Dominant mutations of transmembrane channel-like gene 1 (TMC1) cause progressive sensorineural hearing loss in humans and Beethoven (Tmc1Bth/+) mice. Here we show that Tmc1Bth/+ mice on a C3HeB/FeJ strain background have selective degeneration of inner hair cells while outer hair cells remain structurally and functionally intact. Inner hair cells primarily function as afferent sensory cells, whereas outer hair cells are electromotile amplifiers of auditory stimuli that can be functionally assessed by distortion product otoacoustic emission (DPOAE) analysis. When C3H-Tmc1Bth/Bth is crossed with either C57BL/6J or DBA/2J wild-type mice, F1 hybrid Tmc1Bth/+ progeny have increased hearing loss associated with increased degeneration of outer hair cells and diminution of DPOAE amplitudes but no difference in degeneration of inner hair cells. We mapped at least one quantitative trait locus (QTL), Tmc1m1, for DPOAE amplitude on chromosome 2 in [(C/B)F1xC]N2-Tmc1Bth/+ backcross progeny, and three other QTL on chromosomes 11 (Tmc1m2), 12 (Tmc1m3), and 5 (Tmc1m4) in [(C/D)F1xC]N2-Tmc1Bth/+ progeny. The polygenic basis of outer hair cell degeneration in Beethoven mice provides a model system for the dissection of common, complex hearing loss phenotypes, such as presbycusis, that involve outer hair cell degeneration in humans.

  13. LEAD CONTAMINATION STATUS IN ABIOTIC COMPONENTS AND HUMAN HAIR AROUND BIDHYADHARI ESTUARY OF INDIAN SUNDARBAN DELTA

    Directory of Open Access Journals (Sweden)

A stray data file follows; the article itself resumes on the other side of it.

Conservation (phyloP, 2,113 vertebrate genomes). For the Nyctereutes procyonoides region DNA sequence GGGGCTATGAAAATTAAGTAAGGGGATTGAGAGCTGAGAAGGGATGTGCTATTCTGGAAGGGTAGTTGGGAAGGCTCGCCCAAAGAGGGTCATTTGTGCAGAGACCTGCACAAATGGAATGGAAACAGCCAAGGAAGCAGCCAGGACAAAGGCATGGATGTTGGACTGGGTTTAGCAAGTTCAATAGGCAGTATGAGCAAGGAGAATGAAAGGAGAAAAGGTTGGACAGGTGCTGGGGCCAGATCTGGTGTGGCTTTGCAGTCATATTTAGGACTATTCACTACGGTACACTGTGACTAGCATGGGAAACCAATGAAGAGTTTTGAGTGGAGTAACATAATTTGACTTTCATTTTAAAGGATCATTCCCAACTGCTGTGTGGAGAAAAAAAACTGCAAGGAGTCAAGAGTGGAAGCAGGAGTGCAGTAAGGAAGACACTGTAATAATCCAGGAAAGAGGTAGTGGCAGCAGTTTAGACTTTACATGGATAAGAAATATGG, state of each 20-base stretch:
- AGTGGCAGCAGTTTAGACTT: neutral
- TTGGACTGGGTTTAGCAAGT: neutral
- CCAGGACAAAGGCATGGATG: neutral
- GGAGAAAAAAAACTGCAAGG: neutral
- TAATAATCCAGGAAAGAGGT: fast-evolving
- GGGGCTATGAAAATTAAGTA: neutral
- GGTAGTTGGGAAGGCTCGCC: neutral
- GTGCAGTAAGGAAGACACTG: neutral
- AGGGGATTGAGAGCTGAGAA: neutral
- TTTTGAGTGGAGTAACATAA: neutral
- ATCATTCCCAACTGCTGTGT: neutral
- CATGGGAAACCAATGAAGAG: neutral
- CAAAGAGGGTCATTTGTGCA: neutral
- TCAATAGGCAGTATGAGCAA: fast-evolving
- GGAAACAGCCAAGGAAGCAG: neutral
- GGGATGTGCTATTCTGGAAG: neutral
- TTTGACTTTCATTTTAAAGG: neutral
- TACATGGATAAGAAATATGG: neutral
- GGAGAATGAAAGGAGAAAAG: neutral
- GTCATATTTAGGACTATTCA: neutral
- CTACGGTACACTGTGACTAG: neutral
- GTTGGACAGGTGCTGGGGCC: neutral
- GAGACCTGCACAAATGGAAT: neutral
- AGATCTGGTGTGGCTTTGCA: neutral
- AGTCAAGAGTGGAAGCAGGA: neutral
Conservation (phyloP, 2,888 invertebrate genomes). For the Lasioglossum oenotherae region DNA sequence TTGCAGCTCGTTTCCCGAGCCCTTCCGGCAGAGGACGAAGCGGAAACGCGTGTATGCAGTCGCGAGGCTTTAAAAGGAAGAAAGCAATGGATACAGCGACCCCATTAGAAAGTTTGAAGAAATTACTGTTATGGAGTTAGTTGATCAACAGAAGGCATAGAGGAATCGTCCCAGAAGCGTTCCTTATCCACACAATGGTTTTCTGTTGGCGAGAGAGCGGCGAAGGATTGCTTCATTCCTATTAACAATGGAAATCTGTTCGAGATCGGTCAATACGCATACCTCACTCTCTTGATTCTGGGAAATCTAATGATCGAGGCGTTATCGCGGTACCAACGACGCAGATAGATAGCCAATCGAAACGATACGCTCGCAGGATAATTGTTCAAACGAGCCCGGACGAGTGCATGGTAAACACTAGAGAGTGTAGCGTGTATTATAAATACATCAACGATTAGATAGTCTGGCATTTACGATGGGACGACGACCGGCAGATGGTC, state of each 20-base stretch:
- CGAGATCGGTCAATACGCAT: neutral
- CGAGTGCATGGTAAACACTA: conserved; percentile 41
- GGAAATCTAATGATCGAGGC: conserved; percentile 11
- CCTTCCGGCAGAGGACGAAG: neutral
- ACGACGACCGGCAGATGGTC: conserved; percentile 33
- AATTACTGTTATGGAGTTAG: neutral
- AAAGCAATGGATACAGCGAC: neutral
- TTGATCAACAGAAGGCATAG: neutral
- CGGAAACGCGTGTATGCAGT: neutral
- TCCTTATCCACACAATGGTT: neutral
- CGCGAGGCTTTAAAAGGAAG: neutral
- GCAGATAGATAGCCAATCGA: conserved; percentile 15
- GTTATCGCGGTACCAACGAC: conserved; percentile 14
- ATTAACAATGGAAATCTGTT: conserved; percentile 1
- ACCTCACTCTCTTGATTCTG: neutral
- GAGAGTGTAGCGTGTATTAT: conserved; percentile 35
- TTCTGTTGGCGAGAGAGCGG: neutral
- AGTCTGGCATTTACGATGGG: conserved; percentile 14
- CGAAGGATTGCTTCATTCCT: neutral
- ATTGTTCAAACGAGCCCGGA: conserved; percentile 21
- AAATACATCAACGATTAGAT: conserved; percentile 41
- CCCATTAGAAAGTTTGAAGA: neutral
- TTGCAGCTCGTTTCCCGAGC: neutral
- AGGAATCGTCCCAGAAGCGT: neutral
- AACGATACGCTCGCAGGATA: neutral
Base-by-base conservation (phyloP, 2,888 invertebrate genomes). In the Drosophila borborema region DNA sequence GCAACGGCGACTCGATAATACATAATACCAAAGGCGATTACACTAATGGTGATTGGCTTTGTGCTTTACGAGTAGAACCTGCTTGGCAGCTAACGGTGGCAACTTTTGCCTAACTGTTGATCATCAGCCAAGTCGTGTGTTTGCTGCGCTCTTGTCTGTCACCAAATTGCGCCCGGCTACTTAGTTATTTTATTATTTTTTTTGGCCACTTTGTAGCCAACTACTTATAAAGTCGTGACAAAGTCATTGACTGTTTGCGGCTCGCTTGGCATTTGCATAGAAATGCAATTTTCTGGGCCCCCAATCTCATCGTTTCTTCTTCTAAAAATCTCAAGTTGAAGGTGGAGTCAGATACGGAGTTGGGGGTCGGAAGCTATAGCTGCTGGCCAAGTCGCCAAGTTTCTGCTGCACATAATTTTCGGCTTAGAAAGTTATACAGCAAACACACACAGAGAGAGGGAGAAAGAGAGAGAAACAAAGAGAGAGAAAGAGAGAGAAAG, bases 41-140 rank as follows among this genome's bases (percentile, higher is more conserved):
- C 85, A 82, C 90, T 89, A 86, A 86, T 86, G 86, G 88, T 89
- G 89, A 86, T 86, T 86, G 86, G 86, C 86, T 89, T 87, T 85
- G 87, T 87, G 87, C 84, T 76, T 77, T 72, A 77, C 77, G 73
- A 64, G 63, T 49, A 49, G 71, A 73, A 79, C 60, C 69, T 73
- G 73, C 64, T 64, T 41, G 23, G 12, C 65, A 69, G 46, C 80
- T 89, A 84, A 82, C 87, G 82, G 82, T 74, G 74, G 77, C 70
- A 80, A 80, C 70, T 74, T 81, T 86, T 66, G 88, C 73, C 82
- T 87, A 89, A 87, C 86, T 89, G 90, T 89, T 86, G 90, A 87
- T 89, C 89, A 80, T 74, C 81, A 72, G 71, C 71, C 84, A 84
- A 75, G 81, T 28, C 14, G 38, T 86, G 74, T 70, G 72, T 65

Shivaji Bhattacharya

    2016-12-01

    Full Text Available Lead (Pb is found to be present in different abiotic components and human hair at all the stations from S1 to S5 around Bidyadhari river and its value ranged from 1.02 - 6.22 µg/gm. Concentration of Pb decreased in stations away from that river and seemed as less contaminated stations. The concentration of Pb is found to be about 25 times and 45 times more than the tolerance limit in surface water and tube well water respectively. Human hairs contained more concentration of Pb than that in water. Average concentration of Pb in human hairs was 2.78 and 3.73 µg/gm in less polluted station (S5 and more polluted stations (S1 to S4 respectively indicating biomagnification of Pb in man. Tube well water appears to be more polluted than the river water and supposed to be a major threat of Pb pollution in the Bidyadhari estuary, West Bengal, India.

  14. Effect of water desorption on the rheology and dynamic response of human hair to a non-contact impact.

    Science.gov (United States)

    Jamart, J; Djaghloul, M; Bergheau, J M; Zahouani, H

    2015-06-01

    Human hair is a non-homogeneous complex material made of keratin fibers oriented along the longitudinal axis which offer anisotropic mechanical properties. Nowadays, it is possible to measure the mechanical properties of hairs with the classical tests, but most often, these tests are destructive and make hard to measure the influence of some external factors or treatments on the behavior of a same hair fiber. In the current paper, vibrations induced by a non-contact impact have been utilized as a representative response of the mechanical behavior of hair. The characteristics of the vibratory response allow measuring the variation in the mechanical properties and the instantaneous effect of an external factor on the properties of a same sample. First, load relaxation tests have been performed on hair samples after moisturization and for different times of an air-drying process in order to characterize the change in the visco-elastic behavior of hair during the water desorption. Other hair samples have been tested with our non-contact impact and vibration technique in order to observe the change in the vibratory response during the water desorption. The vibratory response has then been correlated to the mechanical properties of the hair fiber. Copyright © 2015 Elsevier Ltd. All rights reserved.